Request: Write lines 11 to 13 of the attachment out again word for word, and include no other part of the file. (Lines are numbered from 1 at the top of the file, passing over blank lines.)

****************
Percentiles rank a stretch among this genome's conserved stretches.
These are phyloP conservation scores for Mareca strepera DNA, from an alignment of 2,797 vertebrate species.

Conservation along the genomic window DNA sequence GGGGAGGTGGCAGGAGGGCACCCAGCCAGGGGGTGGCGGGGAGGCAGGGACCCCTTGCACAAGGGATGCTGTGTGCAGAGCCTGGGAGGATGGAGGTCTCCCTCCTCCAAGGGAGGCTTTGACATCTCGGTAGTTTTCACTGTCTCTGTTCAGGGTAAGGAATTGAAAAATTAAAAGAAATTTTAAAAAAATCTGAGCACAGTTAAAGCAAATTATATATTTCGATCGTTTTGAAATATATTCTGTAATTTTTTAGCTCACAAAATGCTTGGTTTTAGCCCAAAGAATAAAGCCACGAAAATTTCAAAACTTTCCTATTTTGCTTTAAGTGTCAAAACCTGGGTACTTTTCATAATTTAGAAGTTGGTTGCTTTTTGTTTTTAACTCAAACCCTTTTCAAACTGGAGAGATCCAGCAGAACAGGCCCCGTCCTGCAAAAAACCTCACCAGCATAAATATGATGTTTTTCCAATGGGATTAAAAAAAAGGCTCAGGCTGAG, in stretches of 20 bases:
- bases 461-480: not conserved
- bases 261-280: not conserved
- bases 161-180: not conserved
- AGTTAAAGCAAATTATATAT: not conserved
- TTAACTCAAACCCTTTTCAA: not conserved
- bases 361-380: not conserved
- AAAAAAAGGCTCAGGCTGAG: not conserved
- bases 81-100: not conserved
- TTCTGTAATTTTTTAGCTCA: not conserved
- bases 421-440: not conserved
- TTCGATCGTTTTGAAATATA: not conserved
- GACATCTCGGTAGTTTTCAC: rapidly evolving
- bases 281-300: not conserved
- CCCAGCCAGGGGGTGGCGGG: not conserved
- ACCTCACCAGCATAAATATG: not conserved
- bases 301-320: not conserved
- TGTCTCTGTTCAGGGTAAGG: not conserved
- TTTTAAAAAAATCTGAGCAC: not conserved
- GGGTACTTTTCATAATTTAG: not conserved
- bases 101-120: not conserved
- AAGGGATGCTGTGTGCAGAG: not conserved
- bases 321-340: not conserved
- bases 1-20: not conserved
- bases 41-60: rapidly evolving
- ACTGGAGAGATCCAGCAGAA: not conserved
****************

- bases 81-100: not conserved
- TTCTGTAATTTTTTAGCTCA: not conserved
- bases 421-440: not conserved